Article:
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Radiation: Power to Cure

A treatment primer

It seems to me that using radiation therapy to treat cancer is a magical science; Star Trek phaser invisible beams emanate from Jules Verne machines to vanquish evil. Even its language is that of futuristic forces as 3-dimensional conformal tomographic linear accelerated photon waves rupture malignant genes promising mysterious deliverance from neoplasm.  The history of radiation therapy in the last 100 years, from accidental discovery which killed early researchers, to an astonishingly precise tool with millimeter accuracy, is that of advanced physics, experimentation and, above all, power.

Radiation therapy innovation has always been toward more voltage and more accuracy.  The original radiation treatment consisted of low voltage units, which delivered radiation not much more powerful than exposing the patient to a radioactive rock.  The problem was the same as with a dull flashlight or candle; the light spreads out and cannot be focused.  This means extensive radiation exposure to normal tissue and devastating side effects.

With time physicists and physicians developed techniques to deliver increasingly powerful, high voltage, beams.  As power was increased, radiation beams got thinner, spread out less, and penetrated deeper into tissues without releasing their energy.  Thus, while 30 years ago radiating part of the lung using orthovoltage generators producing 200 kilovolts, meant radiating the skin, muscle, chest wall, ribs, normal lung and heart, now linear accelerator (linac) units produce megavoltage radiation to as much as 25 MV. Combined with computer guidance, megavoltage radiation can treat an area less than a half-inch in size, deep inside the body and leave other tissues almost untouched.  Radiation Oncologists can chose the type of radiation needed to treat a particular patient’s cancer based on its location, while giving healthy tissue minimal exposure.  These techniques reduce complications, shorten the time of treatment and deliver more effective cancer killing doses.

Conventional radiation treatment uses fixed high voltage beams to deliver a small amount of radiation daily, usually over a couple weeks.  For specific diseases, there are several ultra high power, super accurate methods for delivering external radiation, which use sophisticated computer planning to aim high-energy radiation sources.  The planning process, known as “simulation,” utilizes CT or MRI scans of a tumor to study how much radiation needs to be delivered to kill the cancer.  The total amount of radiation needed to destroy the specific type of cancer is decided, the shape of the cancer is analyzed, as irregular tumor shapes require equally complex radiation fields, and treatment is planned to avoid vital tissues.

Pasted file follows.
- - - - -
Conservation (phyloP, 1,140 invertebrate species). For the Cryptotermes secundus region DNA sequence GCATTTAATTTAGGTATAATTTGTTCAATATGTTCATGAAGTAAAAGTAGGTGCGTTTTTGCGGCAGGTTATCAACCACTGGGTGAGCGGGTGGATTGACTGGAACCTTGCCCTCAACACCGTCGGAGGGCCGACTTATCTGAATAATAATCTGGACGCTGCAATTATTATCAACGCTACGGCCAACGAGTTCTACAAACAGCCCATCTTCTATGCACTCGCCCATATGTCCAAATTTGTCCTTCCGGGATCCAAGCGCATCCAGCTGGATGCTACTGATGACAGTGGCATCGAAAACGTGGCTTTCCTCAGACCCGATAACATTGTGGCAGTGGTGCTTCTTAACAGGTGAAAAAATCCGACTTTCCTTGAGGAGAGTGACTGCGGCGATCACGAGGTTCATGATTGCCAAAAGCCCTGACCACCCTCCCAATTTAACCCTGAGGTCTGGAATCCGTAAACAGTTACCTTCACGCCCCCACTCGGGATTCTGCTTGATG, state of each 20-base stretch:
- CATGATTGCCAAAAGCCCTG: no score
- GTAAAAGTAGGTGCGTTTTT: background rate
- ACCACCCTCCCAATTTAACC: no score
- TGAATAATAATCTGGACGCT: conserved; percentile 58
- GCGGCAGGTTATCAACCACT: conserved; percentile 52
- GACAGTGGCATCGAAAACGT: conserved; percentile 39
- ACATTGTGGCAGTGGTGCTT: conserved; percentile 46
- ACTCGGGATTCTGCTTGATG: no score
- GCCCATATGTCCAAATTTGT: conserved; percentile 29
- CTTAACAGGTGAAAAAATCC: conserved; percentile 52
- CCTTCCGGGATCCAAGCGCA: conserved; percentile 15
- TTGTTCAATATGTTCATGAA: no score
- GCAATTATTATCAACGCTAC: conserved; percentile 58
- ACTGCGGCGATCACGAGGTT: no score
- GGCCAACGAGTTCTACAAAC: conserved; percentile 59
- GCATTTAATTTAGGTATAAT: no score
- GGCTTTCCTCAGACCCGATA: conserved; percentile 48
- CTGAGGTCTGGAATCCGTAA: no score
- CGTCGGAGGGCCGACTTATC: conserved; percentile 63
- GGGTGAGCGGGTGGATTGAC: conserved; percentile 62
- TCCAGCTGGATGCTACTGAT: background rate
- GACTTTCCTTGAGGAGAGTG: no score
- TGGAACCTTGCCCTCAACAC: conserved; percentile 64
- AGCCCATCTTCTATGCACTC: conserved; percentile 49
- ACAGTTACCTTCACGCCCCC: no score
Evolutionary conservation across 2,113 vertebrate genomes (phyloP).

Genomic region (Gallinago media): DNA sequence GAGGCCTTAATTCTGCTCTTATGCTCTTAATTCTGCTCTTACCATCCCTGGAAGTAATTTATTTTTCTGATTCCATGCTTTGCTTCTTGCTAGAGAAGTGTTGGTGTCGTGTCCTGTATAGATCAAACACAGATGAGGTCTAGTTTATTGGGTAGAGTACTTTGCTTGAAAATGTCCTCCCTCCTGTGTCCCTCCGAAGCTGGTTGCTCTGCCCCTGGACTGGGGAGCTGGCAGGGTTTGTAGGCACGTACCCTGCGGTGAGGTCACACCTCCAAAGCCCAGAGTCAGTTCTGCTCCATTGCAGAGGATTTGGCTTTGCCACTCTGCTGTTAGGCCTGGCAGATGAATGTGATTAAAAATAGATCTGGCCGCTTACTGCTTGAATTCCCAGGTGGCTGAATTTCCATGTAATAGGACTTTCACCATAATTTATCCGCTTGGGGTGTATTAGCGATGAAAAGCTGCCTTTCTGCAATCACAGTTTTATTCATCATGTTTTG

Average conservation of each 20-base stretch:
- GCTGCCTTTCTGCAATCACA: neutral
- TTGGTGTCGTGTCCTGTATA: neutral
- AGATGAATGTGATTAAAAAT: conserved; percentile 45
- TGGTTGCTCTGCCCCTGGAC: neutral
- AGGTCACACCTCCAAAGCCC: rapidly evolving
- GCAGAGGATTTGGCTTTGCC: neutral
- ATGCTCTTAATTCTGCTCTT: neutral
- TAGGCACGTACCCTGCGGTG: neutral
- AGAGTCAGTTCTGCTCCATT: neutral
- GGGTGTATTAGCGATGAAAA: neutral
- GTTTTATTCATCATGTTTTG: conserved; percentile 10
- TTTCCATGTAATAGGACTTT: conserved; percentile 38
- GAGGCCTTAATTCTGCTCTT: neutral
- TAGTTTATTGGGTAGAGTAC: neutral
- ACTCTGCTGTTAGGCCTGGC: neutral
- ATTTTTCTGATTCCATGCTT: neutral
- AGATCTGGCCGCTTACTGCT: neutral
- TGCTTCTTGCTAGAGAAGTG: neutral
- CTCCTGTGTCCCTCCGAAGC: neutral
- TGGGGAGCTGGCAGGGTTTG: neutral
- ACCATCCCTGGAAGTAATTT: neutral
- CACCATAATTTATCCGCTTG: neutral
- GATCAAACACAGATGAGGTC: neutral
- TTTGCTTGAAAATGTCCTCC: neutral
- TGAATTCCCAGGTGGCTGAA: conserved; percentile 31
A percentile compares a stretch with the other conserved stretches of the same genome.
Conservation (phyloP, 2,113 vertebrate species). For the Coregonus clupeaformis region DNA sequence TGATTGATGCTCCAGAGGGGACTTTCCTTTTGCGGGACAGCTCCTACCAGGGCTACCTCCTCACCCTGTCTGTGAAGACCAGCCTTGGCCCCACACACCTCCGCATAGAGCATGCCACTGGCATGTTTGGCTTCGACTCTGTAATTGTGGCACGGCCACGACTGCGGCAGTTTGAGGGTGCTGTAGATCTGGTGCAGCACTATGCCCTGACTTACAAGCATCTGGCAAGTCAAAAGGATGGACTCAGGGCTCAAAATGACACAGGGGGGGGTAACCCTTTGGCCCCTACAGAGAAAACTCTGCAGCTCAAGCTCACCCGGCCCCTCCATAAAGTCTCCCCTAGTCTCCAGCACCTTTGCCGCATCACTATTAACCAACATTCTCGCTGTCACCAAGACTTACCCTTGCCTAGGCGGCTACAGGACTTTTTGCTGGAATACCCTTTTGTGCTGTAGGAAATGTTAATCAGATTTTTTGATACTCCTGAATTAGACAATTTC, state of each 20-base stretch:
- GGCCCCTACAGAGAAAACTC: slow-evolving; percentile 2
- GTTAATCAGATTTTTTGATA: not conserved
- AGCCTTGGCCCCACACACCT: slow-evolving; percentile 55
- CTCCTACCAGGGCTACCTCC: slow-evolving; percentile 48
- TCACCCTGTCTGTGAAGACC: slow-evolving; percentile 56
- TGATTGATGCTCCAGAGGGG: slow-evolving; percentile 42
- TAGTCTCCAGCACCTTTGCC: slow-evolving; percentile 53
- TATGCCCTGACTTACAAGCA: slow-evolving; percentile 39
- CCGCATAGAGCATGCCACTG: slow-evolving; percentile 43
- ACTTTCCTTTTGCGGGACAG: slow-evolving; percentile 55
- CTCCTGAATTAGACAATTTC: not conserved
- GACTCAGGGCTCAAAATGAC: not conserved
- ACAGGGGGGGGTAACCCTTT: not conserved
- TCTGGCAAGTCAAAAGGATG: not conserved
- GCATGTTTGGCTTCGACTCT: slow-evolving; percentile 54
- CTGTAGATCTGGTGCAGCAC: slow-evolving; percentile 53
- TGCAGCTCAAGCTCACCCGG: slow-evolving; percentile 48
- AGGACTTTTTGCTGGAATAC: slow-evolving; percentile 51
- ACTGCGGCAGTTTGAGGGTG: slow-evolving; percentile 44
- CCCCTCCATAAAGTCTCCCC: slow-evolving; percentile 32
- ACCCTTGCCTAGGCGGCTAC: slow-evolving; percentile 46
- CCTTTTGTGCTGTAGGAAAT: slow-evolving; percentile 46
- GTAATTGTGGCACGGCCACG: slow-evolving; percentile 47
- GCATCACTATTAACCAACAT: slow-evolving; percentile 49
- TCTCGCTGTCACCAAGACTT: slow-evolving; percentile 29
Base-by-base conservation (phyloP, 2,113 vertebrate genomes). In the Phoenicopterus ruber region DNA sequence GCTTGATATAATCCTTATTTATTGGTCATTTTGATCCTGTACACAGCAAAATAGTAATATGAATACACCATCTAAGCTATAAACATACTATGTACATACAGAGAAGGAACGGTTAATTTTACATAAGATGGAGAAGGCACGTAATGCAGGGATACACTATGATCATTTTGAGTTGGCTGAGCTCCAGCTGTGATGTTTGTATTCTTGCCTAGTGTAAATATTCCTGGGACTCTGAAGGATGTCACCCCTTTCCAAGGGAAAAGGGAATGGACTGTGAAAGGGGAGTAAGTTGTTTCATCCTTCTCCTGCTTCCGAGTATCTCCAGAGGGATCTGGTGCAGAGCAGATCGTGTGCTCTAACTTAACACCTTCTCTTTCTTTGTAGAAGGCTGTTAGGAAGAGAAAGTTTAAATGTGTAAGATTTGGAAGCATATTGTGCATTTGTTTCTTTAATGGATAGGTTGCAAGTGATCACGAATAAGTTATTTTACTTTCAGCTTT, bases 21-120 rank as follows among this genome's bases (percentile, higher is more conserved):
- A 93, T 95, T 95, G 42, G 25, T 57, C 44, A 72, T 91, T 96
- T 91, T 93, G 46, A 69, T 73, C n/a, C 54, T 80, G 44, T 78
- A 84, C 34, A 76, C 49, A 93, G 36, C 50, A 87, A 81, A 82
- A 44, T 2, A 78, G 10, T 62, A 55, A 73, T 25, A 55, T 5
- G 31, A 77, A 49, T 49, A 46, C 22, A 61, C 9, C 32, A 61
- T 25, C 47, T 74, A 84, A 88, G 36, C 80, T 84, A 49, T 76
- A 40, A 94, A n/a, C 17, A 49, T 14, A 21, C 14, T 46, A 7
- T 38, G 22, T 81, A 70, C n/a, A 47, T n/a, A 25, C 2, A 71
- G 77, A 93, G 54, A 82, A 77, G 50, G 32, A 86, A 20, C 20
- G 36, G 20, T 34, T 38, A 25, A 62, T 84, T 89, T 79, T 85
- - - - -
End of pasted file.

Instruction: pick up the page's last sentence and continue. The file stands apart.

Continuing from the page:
The most commonly used advanced radiation method is 3-dimensional conformal radiation therapy (3D-CRT), which relies on computer software to guide multiple fixed radiation beams to maximum benefit and safety. This is a highly effective method, especially treating cancers with simple shapes not very close to sensitive normal tissue.

Intensity-modulated radiation therapy (IMRT) was developed as an improvement on simple fixed radiation beams.  This also relies on computer programs to guide the treatment, but in addition the beams, which may move, are shaped by hundreds of tiny radiation shields called collimators, inside the machine, to create a complex radiation field.  Another modification of IMRT is to place the radiation generator at the end of a robotic arm so that it moves as needed to produce complicated radiation patterns (CyberKnife).  The goal of IMRT, as always, is to improve killing of the cancer by delivering high doses of radiation and reduce injury to normal tissues. IMRT has been used most in prostate and head/neck cancers.

Stereotactic Radiosurgery (SRS) fires intense radiation into small tumors in a single or a few treatments.  SRS is used in the brain or spinal cord where extreme accuracy is required. Multiple different types and brands of equipment may be used including linac, Gamma Knife, or CyberKnife.  These different techniques have similar results, but have not been directly compared, thus the choice often depends on which machinery a particular center has available.  Stereotactic Body Radiation Therapy (SBRT) uses similar equipment to deliver intense local treatment to small tumors in parts of the body, such as in the lung or liver. Finally, proton beam machines utilize particles instead of photon waves, and can treat with ultra-accuracy small tumors, particularly in the brain, spinal cord or eye.  

The medical specialty of Radiation Oncology and radiation therapy are critical to the treatment and cure of many cancers.  This complex technology, a true product of the atomic age, saves or improves the lives of millions every year. Developments in information technology, nuclear physics and our understanding of cancer promise continuing improvements in this vital area of health care in the years to come.

 

As published in Sunrise Rounds.

 

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